Summer is here and so far we have actually had some nice weather. The sun is lovely but we need to remember our dog’s health in this weather as their bodies cope very differently with heat than ours.
If you’ve ever walked around a swimming pool while on holiday and felt the heat you will understand what we mean that this can be a problem for dogs in the summer. Pavements can get so hot that dogs can suffer bad burning to paws. You can buy boots to stop this but if you don’t fancy this fashion attire, walk your dog’s early or late to avoid injury. If you have a very energetic dog think about how much exercise you give them in the heat of the day.
People forget that dogs can get sunburnt as well. In particular light and white furred pets. This can result in dehydration and sun stroke but can like in humans also lead to skin cancers. Either help your dog with sensible exposure or talk to your vet about pet friendly sunscreen to reduce the risk.
Always make sure your dog has access to lots of clean water where ever they are as they dehydrate quickly in the hot weather. If your dog tends to knock bowls over think about a ceramic heavy bottomed bowl to ensure this doesn’t happen.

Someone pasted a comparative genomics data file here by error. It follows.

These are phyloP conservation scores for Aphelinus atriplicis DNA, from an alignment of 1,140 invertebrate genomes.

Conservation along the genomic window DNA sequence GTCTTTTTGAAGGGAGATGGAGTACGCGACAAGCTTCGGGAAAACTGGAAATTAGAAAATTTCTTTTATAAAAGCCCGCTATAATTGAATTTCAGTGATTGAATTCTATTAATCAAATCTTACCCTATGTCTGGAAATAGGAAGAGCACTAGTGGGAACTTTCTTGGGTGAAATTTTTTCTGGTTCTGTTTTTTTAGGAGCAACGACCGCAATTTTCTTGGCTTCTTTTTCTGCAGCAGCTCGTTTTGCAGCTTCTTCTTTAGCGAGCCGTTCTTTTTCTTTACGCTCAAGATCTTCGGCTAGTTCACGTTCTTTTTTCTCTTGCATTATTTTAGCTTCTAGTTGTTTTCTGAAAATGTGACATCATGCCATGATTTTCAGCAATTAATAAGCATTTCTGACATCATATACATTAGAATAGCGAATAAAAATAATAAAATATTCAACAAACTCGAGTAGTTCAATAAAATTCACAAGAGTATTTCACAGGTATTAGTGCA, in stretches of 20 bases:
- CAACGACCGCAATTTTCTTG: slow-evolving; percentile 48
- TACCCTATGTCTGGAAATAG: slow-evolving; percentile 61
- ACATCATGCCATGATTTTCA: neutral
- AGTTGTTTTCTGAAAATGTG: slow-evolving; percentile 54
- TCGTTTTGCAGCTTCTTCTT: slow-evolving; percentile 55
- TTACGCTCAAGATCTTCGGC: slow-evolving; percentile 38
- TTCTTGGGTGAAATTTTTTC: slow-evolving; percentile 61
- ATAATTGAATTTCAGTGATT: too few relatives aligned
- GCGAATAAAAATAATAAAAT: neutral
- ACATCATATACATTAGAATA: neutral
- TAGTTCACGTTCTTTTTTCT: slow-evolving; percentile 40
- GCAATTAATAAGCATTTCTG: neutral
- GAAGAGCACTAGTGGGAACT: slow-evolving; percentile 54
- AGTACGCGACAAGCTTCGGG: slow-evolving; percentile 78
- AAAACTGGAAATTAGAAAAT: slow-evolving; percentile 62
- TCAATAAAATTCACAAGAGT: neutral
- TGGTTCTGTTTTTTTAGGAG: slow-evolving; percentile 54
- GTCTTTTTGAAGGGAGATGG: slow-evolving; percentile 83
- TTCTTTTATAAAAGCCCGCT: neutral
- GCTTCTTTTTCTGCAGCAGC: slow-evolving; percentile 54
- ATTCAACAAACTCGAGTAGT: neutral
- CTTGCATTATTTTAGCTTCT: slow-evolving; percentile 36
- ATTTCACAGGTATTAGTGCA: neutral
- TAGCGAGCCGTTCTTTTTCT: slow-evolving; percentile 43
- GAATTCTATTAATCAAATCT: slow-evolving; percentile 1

Keeping a dog well groomed and if it is a non-moulting breed or long haired breed having a trim will make them feel more comfortable and minimise issues with heat. You take your coat off so let them take theirs off too!
Don’t leave dogs in cars
Dogs don’t sweat and so they pant to lose heat through their tongues. If the surroundings are also hot this is not very efficient and their bodies very quickly start to heat up. Leaving a window open or a windshield on is just not enough and the horrific statistics show that a dog can die an awful death within ten minutes of being left in a car. Dogs dehydrate, their body temperature rises and their internal organs will literally begin to cook. Shortly after their temperature starts to rise they collapse, suffer a seizure and death ensues.
It is also worth remembering it doesn’t have to be a sunny day or your car in direct sunlight for this to happen. Cars are made of metal and glass which conduct and hold heat very well and dogs can still die in cars on hot but overcast days.
It is also worth remembering heat stroke for dogs can happen in caravans, conservatories and even their own back garden.
Consider not taking your dog with you and perhaps even using doggie day care. Calagran Four Paws Hotel in Arkwright Town offers doggie day-care and also grooming to help with those summer month challenges